9 Hours on the Isle of Wight


Of all the wonders presented to Southampton students, the Isle of Wight is perhaps the most underappreciated. In spite of its natural beauty, rich historical heritage and mystique, we largely seem to ignore it: maybe out of the belief that, as an island, it is a distant, unobtainable destination, too costly in time and money to ever reach. Well these beliefs could not be further from the truth. What follows is but one thrifty example of a perfect day out on the Isle.

There are many different ways to reach the Isle of Wight – from helicopter to hovercraft – but the cheapest and most straightforward is to take a Red Funnel high-speed ferry straight from Southampton docks (at the bottom of the QE2 Mile). This can get you to West Cowes in under 25 minutes, with a return ticket costing a meagre £15.60! On Saturdays, these “Red Jets” leave every half-hour.

10.30am Stroll down West Cowes high-street, trying not to be seduced by the allure of every café and bakery. Instead, carry on to take the “Floating Bridge” over the River Medina to East Cowes – the nominal charge for pedestrians is 40p – and then stop off for elevenses at Seabreeze Café. I recommend one of their mochas with a blueberry-and-white-chocolate muffin: just the thing to pump yourself up before the ascent up Yorkshire Avenue to Osbourne House!


11.30am Osbourne House, both the summer-retreat and death-bed of Queen Victoria, is definitely worth a visit while on the island. The building and gardens have been immaculately restored and it is still home to an invaluable art collection, comprising of paintings and sculptures hand-picked by the Queen herself. Entry would typically cost £12.90 for students, but with £41 English Heritage membership you could get up to 6 friends – posing as under-19s – in for free, instantly making your money back. You could then go straight on to try some of the ubiquitous liqueur samples English Heritage have on offer!

1.30pm After basking in the regal splendour of Osbourne’s corridors and chambers, you could either splash out on lunch in the café, or tuck into a packed lunch in the gardens or on Osborne Beach, a short walk from the house.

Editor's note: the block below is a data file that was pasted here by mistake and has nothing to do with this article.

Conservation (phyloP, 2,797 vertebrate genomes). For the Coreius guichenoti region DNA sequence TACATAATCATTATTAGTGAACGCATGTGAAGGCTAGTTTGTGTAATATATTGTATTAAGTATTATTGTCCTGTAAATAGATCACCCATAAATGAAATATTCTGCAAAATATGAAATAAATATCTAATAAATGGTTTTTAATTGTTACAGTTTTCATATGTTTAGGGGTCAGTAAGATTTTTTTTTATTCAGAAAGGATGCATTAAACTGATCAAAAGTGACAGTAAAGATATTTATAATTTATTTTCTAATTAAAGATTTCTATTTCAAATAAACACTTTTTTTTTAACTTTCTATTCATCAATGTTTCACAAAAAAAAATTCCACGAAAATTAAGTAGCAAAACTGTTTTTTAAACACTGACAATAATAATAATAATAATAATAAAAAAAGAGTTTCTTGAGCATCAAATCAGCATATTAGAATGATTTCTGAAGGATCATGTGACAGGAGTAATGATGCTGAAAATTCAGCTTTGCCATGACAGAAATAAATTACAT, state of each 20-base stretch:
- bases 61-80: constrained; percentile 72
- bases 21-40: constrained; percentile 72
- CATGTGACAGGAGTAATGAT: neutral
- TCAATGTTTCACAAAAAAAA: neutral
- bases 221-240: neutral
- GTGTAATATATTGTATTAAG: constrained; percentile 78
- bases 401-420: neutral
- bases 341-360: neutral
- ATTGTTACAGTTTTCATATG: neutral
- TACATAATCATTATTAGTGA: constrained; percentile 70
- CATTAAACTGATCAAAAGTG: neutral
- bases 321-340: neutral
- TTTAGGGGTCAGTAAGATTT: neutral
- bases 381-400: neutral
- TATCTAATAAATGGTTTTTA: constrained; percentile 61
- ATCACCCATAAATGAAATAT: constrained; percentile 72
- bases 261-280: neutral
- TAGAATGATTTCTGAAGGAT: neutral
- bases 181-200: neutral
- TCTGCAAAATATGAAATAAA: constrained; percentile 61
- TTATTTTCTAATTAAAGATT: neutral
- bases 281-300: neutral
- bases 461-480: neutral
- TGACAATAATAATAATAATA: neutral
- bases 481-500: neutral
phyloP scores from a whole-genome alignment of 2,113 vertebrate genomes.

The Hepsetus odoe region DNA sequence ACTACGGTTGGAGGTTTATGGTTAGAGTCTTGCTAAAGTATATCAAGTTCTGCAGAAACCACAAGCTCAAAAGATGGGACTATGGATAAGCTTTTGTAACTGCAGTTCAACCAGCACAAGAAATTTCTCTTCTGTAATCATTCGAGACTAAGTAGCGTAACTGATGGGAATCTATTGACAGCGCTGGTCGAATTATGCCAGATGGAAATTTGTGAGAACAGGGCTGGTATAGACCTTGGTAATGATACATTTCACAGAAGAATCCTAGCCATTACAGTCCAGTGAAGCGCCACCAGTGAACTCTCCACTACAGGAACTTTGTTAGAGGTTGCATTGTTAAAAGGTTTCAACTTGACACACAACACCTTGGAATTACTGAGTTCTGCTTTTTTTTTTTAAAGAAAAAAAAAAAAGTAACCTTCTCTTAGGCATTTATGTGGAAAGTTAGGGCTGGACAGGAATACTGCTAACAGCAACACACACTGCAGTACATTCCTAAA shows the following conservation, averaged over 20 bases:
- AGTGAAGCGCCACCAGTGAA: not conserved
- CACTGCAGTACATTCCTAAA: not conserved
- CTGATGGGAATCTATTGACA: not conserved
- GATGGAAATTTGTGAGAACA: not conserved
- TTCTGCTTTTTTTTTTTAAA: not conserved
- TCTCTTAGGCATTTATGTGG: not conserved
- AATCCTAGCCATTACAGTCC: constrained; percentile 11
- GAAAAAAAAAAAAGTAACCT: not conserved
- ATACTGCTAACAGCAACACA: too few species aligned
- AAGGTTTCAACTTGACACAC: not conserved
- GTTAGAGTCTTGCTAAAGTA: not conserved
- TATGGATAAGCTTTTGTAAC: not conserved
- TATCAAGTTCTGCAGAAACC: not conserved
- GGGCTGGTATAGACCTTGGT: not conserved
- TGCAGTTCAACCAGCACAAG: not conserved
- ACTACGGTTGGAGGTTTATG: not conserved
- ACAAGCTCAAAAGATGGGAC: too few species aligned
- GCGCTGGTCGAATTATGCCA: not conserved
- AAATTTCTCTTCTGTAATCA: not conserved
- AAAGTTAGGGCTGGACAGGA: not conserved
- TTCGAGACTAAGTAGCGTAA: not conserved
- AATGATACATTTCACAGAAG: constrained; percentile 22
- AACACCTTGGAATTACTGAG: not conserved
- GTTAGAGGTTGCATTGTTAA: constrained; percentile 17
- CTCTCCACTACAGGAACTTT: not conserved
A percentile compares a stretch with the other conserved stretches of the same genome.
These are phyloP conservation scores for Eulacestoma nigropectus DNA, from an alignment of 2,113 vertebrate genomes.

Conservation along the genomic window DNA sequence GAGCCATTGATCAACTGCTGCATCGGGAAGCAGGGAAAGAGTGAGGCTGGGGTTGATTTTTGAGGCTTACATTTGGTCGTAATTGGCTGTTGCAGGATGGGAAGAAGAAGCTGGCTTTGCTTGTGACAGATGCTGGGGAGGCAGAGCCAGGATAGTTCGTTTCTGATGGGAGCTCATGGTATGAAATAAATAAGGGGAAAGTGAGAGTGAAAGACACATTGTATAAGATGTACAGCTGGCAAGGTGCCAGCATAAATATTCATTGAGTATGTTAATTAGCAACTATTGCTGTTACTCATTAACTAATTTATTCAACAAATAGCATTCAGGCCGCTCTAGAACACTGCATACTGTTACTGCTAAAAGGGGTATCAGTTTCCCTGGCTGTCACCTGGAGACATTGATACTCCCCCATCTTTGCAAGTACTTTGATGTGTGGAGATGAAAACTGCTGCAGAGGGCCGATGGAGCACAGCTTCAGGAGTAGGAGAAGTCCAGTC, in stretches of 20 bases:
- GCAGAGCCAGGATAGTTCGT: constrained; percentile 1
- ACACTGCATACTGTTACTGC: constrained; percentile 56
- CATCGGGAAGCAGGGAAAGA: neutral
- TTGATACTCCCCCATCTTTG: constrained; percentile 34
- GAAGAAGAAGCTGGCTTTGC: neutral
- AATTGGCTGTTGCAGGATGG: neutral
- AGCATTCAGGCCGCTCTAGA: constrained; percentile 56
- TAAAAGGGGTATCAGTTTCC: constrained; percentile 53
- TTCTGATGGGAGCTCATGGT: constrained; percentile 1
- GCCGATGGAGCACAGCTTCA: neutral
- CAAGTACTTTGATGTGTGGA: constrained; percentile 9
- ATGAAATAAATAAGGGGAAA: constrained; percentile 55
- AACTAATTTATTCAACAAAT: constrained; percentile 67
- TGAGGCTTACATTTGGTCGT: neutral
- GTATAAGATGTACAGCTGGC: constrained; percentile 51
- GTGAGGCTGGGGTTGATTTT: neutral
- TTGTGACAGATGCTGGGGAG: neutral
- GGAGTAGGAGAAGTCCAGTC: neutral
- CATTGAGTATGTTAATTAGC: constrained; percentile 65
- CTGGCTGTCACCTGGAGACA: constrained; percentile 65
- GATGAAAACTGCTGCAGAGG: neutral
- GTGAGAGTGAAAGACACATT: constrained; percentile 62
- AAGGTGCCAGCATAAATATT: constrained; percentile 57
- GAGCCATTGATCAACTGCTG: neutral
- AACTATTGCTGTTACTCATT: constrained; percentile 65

2.30pm The next destination is Carisbrooke Castle, which is strategically situated in the centre of the island. This means you will need to get the Number 5 bus to Newport – the ‘administrative HQ’ of the island – with a single ticket costing £3.50. Carisbrooke is at the top of an arduously steep hill, but when you finally summit the motte and castle walls, the astonishing views of Newport town and its surrounding pastures will have made the trek well worth it. The museum within the castle walls will recount its dramatic past as a Norman castle, anit-Armada artillery fort and prison to Charles I. Like Osbourne House, Carisbrooke is run by the English Heritage, but with membership you and your savvy posy could save up to £52.50!

5pm On the walk back to the Newport Bus Station, maybe stop off in Frozen Gelato – a family-run ice-cream parlour – for 2 for 1 on crepes and waffles (until 28th November). If you’re feeling particularly brave, challenge yourself instead to a “Knickerbocker Glory”: the traditional English sundae, composed of ice-cream, fruit, nuts, syrup and meringue!

6.15 After returning to West Cowes on the Number 1 – the route now costing only £2.60 for some reason – you can take a Red Jet ferry back to the mainland, admiring the technicolour grid of blinking lights across the Solent.

Seeing two towns on the island in one day – for under £25 travel fare no-less – is a great achievement, but there will always be something more to do!

Beaches, PADI diving, Roman villas, a zoo… the Isle of Wight has it all! What’s more, keep a weather eye out for the many festivals the island hosts. The Literary Festival has now sadly come to a close, but the Sandown Carnival (7th November), Stargazing Weekends (March), Isle of Wight Festival 2016 (9th – 12th June) and the world famous Round the Island Race (2nd July), are all still on the horizon!



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